Syrian rebel commanders acknowledge they are in an existential, make-or-break moment of the uprising against President Bashar al-Assad. The five-year civil war has seen plenty of tortuous battlefield ups and downs.
Between May and August last year, the Assad government looked almost defeated after suffering some stunning military reversals, losing Idlib to an alliance consisting mainly of al-Qaida affiliate Jabhat al-Nusra and the hardline Islamists of Ahrar al-Sham, and then Palmyra to the Islamic State.
Rebel commanders talked of marching to the coast and grabbing Latakia or heading south to Homs, where they thought they might be confronting an advancing IS before storming into the Syrian capital, Damascus.
In August, a growing number of soldiers and civilians in government-controlled areas of Syria were expressing rare public disaffection with the Assad regime. In traditionally loyal coastal regions, noncombatants as well as the military were complaining that not enough was being done to relieve enclaves besieged by rebels.
Now the battlefield map has been turned upside down — and no thanks to the Syrian army, which has not been doing most of the heavy lifting.
FILE - A Syrian army soldier stands on top of a vehicle carrying a gun in Salma, Syria, Jan. 22, 2016.
“Eighty percent of the regime’s ground forces in offensive are not Syrian — they are Iranian, Lebanese, Iraqi and Afghan Shi’ites,” says Gen. Salem Idris, former chief of staff of the Western-backed Free Syrian Army.
And the strategic brains behind the offensive that has swept the northern Aleppo countryside, tightening the noose around rebels in the districts they hold in the city of Aleppo, have not been Syrian either.
Most Syria watchers and Western military analysts believe the offensive was planned in July 2015 by Iranian military commanders led by Major General Qasem Soleimani, head of the Quds Force, the special forces of Iran’s Revolutionary Guards, and Russian generals experienced in the counter-insurgency operations in Chechnya.
The overall strategy — to crush the more moderate armed factions in the opposition, leaving the extremists — is straight out of the Chechnya playbook, say military analysts.
In this photo provided by Turkey's Islamic aid group of IHH, Syrians fleeing the conflicts in Azaz region congregate at the Bab al-Salam border gate, Syria, Feb. 5, 2016.
So too are the scorched-earth indiscriminate tactics of the airstrikes that are meant to sow panic and force civilians to flee. According to local eyewitnesses, civilians have stampeded out of villages and towns in the northern Aleppo countryside such as Tell Rifaat and Mare’, once the headquarters of the FSA in northern Syria.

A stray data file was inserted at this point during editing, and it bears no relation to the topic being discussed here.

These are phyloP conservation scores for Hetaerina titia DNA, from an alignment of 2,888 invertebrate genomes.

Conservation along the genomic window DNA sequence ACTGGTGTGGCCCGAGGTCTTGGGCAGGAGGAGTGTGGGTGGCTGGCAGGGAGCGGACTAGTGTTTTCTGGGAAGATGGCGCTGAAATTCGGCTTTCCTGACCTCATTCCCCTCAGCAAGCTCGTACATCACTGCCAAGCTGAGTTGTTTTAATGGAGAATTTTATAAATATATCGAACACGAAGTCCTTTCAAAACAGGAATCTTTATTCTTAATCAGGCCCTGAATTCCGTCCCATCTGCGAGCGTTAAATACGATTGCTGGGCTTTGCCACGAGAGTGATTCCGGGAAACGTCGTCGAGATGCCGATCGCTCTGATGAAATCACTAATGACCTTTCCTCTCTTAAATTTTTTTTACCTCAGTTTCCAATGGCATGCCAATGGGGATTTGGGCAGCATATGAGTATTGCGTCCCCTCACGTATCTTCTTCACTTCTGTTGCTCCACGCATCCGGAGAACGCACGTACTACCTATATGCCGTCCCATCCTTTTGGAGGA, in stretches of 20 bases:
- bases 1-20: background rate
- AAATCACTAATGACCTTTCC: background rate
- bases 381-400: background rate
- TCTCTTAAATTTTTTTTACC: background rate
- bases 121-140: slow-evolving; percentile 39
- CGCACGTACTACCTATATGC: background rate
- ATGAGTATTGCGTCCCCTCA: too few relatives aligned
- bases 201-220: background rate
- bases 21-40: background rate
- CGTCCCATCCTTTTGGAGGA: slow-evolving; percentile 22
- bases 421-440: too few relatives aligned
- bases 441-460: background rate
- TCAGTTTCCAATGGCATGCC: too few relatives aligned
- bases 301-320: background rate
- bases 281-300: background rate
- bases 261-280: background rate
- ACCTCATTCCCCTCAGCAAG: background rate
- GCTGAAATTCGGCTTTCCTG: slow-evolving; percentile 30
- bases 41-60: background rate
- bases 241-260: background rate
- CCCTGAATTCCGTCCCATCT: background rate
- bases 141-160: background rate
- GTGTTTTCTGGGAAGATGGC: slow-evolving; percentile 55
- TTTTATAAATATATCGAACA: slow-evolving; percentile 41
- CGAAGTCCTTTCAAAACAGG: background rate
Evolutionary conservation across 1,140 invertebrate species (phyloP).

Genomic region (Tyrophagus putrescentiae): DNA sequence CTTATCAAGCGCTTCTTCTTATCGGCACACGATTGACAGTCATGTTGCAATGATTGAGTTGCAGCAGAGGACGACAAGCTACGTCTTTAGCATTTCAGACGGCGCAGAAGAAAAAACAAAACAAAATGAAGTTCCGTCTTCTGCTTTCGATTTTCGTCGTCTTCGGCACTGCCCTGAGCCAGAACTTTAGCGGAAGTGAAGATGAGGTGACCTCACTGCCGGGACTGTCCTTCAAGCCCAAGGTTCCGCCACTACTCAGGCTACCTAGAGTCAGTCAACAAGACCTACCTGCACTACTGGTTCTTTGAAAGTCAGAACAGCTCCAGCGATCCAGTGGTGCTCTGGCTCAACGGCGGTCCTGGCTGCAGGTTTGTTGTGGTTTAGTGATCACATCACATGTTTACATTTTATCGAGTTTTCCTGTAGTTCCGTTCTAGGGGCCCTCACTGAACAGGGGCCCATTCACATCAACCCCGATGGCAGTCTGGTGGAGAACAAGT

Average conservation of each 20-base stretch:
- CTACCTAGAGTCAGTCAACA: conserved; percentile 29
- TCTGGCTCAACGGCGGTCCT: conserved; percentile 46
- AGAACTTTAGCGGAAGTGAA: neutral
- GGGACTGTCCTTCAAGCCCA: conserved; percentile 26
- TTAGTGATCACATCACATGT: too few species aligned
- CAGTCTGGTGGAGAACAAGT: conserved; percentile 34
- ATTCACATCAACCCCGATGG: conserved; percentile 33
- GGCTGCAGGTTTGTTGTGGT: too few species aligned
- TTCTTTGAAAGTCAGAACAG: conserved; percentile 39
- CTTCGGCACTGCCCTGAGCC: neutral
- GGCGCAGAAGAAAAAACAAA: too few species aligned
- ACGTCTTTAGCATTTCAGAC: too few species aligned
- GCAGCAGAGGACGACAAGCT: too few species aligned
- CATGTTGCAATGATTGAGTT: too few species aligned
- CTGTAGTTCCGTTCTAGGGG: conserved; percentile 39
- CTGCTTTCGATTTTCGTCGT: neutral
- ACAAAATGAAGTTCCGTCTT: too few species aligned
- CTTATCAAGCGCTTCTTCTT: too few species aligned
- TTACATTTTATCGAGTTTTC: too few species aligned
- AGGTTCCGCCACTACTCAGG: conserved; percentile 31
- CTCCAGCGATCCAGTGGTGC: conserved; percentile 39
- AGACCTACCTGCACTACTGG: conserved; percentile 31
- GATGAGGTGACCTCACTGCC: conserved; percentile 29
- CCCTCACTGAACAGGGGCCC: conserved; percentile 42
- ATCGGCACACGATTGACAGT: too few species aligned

The build-up for this month’s blistering offensive was done patiently, says a European diplomat.
“First the Russians slipped a few warplanes into the Khmeimim airbase in Latakia to see if they would get a Western reaction. And when they didn’t, they dispatched more, and we still reacted in just a muted way as evidence mounted of ground forces, tanks and mechanized units being sent in,” he says.
“Then they focused on pressing offensives around Latakia, ensuring the safety of their bases and creating a buffer zone running north to south, sealing off the northern Hama border with Idlib,” he says.
The Syrian government-Russian offensive was then extended to the al-Ghab plains between northwest Hama and southwest Idlib. The objective was to cut off Idlib and by extension the province of Aleppo from the center, west and southwest of the country.
As the government pressed offensives in Hama and Idlib, it also launched a large-scale campaign in the northern Latakia countryside, seizing 200 square kilometers of rebel-held territory bordering Turkey.
“By then,” says the diplomat, “they had the bulk of rebel forces boxed in the provinces of Idlib and Aleppo with no chance of them forcing their way to Homs or trying to link up with rebels around Damascus or insurgents trying to come up from the south of the country.”
And then, in late October and November, the government launched a large-scale offensive in the southern Aleppo countryside, with the main objective of the operation being to secure the Azzan Mountains and to establish a buffer zone around the Syrian government’s only highway leading to the parts of Aleppo city it controls.
The rebels made a strong stand, destroying dozens of tanks. But they were unable to deny government forces - including the 4th Mechanized Division - Hezbollah and Iraqi Shi’ite militias, as well as Afghan volunteers and Iranian Revolutionary Guardsmen, from accomplishing their objectives.
The even stronger offensive this month in northern Aleppo has three objectives: to sever supply lines from Turkey to rebels in the city of Aleppo and to prepare a siege; to expel anti-Assad insurgents from their long-standing stronghold in the north of the countryside; and to take back control of the border around Bab al-Samah.
Western intelligence and military officials tell VOA that with the help of Kurdish fighters from the People’s Protection Units (YPG), those goals have now nearly been reached.
“I think Moscow will halt most airstrikes in the northern Aleppo countryside by March 1 — they won’t need to maintain them with the intensity they have the past week,” says a British military official.
“And if they need to pop off a few missiles they will claim they are hitting ‘terrorists’ therefore abiding by the Munich cessation of hostilities agreement,” he added.
That agreement will allow them to turn their focus on Idlib, the stronghold of Jabhat al-Nusra and Ahrar al-Sham, he says.
Gen. Idris agrees, the focus will now swing to Idlib.
“They want to close down Bab al-Hawa,” he said, referring to the border crossing west of Bab al-Samah.